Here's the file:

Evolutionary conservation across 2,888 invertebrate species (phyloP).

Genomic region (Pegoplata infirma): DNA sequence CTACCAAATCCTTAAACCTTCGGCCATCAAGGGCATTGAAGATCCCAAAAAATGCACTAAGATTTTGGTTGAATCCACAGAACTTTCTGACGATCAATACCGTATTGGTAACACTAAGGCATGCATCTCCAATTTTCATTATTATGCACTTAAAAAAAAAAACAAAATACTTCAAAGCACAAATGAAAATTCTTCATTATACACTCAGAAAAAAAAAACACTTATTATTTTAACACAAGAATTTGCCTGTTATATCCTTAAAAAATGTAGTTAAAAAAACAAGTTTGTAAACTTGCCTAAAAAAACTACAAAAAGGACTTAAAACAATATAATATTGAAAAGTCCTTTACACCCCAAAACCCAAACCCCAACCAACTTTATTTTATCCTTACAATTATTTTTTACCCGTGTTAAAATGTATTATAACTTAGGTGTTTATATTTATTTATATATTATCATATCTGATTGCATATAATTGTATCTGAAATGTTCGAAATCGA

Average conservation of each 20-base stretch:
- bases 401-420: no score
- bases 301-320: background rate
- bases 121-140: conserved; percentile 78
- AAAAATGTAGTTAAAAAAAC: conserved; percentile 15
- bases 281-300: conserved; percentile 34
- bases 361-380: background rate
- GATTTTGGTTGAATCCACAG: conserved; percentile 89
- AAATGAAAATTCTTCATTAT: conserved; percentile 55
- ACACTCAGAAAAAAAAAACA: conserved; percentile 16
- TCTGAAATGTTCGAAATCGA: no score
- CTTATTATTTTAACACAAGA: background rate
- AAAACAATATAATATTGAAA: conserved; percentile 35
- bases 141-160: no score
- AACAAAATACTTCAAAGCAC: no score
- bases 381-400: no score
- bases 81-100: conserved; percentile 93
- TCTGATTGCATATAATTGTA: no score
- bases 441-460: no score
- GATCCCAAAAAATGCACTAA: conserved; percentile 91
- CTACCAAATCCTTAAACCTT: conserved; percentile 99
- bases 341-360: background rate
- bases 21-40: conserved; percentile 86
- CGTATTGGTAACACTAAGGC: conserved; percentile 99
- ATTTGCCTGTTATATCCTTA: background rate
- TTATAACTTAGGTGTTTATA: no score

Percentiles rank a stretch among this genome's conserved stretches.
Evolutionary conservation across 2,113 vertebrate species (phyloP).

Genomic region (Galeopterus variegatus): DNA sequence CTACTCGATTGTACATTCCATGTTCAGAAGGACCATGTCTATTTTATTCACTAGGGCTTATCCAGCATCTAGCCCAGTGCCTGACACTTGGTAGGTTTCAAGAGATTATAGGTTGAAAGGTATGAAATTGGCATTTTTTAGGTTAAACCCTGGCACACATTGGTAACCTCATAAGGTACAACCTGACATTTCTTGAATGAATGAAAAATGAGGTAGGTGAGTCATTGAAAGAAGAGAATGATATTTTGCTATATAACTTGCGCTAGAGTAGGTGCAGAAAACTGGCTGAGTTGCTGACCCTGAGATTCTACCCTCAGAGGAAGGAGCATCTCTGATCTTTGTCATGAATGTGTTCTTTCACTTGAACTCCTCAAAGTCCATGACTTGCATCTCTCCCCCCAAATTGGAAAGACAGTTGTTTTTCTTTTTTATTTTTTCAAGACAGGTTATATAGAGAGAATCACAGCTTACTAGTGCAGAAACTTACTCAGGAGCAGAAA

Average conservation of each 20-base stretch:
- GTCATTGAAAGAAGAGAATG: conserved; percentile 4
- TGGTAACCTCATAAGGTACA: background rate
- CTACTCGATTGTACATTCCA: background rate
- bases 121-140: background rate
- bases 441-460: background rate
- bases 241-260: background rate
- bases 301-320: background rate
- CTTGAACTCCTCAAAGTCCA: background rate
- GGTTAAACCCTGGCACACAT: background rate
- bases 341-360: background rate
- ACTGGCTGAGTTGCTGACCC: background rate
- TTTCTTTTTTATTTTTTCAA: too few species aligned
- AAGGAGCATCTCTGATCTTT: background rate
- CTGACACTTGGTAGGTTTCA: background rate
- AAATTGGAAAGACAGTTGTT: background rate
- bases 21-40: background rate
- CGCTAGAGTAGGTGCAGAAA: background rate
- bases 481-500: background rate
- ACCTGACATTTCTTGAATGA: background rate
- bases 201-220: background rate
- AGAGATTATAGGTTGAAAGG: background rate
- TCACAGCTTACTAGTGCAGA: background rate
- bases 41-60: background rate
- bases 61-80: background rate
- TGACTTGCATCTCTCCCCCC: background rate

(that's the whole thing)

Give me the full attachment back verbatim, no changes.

Evolutionary conservation across 2,888 invertebrate species (phyloP).

Genomic region (Pegoplata infirma): DNA sequence CTACCAAATCCTTAAACCTTCGGCCATCAAGGGCATTGAAGATCCCAAAAAATGCACTAAGATTTTGGTTGAATCCACAGAACTTTCTGACGATCAATACCGTATTGGTAACACTAAGGCATGCATCTCCAATTTTCATTATTATGCACTTAAAAAAAAAAACAAAATACTTCAAAGCACAAATGAAAATTCTTCATTATACACTCAGAAAAAAAAAACACTTATTATTTTAACACAAGAATTTGCCTGTTATATCCTTAAAAAATGTAGTTAAAAAAACAAGTTTGTAAACTTGCCTAAAAAAACTACAAAAAGGACTTAAAACAATATAATATTGAAAAGTCCTTTACACCCCAAAACCCAAACCCCAACCAACTTTATTTTATCCTTACAATTATTTTTTACCCGTGTTAAAATGTATTATAACTTAGGTGTTTATATTTATTTATATATTATCATATCTGATTGCATATAATTGTATCTGAAATGTTCGAAATCGA

Average conservation of each 20-base stretch:
- bases 401-420: no score
- bases 301-320: background rate
- bases 121-140: conserved; percentile 78
- AAAAATGTAGTTAAAAAAAC: conserved; percentile 15
- bases 281-300: conserved; percentile 34
- bases 361-380: background rate
- GATTTTGGTTGAATCCACAG: conserved; percentile 89
- AAATGAAAATTCTTCATTAT: conserved; percentile 55
- ACACTCAGAAAAAAAAAACA: conserved; percentile 16
- TCTGAAATGTTCGAAATCGA: no score
- CTTATTATTTTAACACAAGA: background rate
- AAAACAATATAATATTGAAA: conserved; percentile 35
- bases 141-160: no score
- AACAAAATACTTCAAAGCAC: no score
- bases 381-400: no score
- bases 81-100: conserved; percentile 93
- TCTGATTGCATATAATTGTA: no score
- bases 441-460: no score
- GATCCCAAAAAATGCACTAA: conserved; percentile 91
- CTACCAAATCCTTAAACCTT: conserved; percentile 99
- bases 341-360: background rate
- bases 21-40: conserved; percentile 86
- CGTATTGGTAACACTAAGGC: conserved; percentile 99
- ATTTGCCTGTTATATCCTTA: background rate
- TTATAACTTAGGTGTTTATA: no score

Percentiles rank a stretch among this genome's conserved stretches.
Evolutionary conservation across 2,113 vertebrate species (phyloP).

Genomic region (Galeopterus variegatus): DNA sequence CTACTCGATTGTACATTCCATGTTCAGAAGGACCATGTCTATTTTATTCACTAGGGCTTATCCAGCATCTAGCCCAGTGCCTGACACTTGGTAGGTTTCAAGAGATTATAGGTTGAAAGGTATGAAATTGGCATTTTTTAGGTTAAACCCTGGCACACATTGGTAACCTCATAAGGTACAACCTGACATTTCTTGAATGAATGAAAAATGAGGTAGGTGAGTCATTGAAAGAAGAGAATGATATTTTGCTATATAACTTGCGCTAGAGTAGGTGCAGAAAACTGGCTGAGTTGCTGACCCTGAGATTCTACCCTCAGAGGAAGGAGCATCTCTGATCTTTGTCATGAATGTGTTCTTTCACTTGAACTCCTCAAAGTCCATGACTTGCATCTCTCCCCCCAAATTGGAAAGACAGTTGTTTTTCTTTTTTATTTTTTCAAGACAGGTTATATAGAGAGAATCACAGCTTACTAGTGCAGAAACTTACTCAGGAGCAGAAA

Average conservation of each 20-base stretch:
- GTCATTGAAAGAAGAGAATG: conserved; percentile 4
- TGGTAACCTCATAAGGTACA: background rate
- CTACTCGATTGTACATTCCA: background rate
- bases 121-140: background rate
- bases 441-460: background rate
- bases 241-260: background rate
- bases 301-320: background rate
- CTTGAACTCCTCAAAGTCCA: background rate
- GGTTAAACCCTGGCACACAT: background rate
- bases 341-360: background rate
- ACTGGCTGAGTTGCTGACCC: background rate
- TTTCTTTTTTATTTTTTCAA: too few species aligned
- AAGGAGCATCTCTGATCTTT: background rate
- CTGACACTTGGTAGGTTTCA: background rate
- AAATTGGAAAGACAGTTGTT: background rate
- bases 21-40: background rate
- CGCTAGAGTAGGTGCAGAAA: background rate
- bases 481-500: background rate
- ACCTGACATTTCTTGAATGA: background rate
- bases 201-220: background rate
- AGAGATTATAGGTTGAAAGG: background rate
- TCACAGCTTACTAGTGCAGA: background rate
- bases 41-60: background rate
- bases 61-80: background rate
- TGACTTGCATCTCTCCCCCC: background rate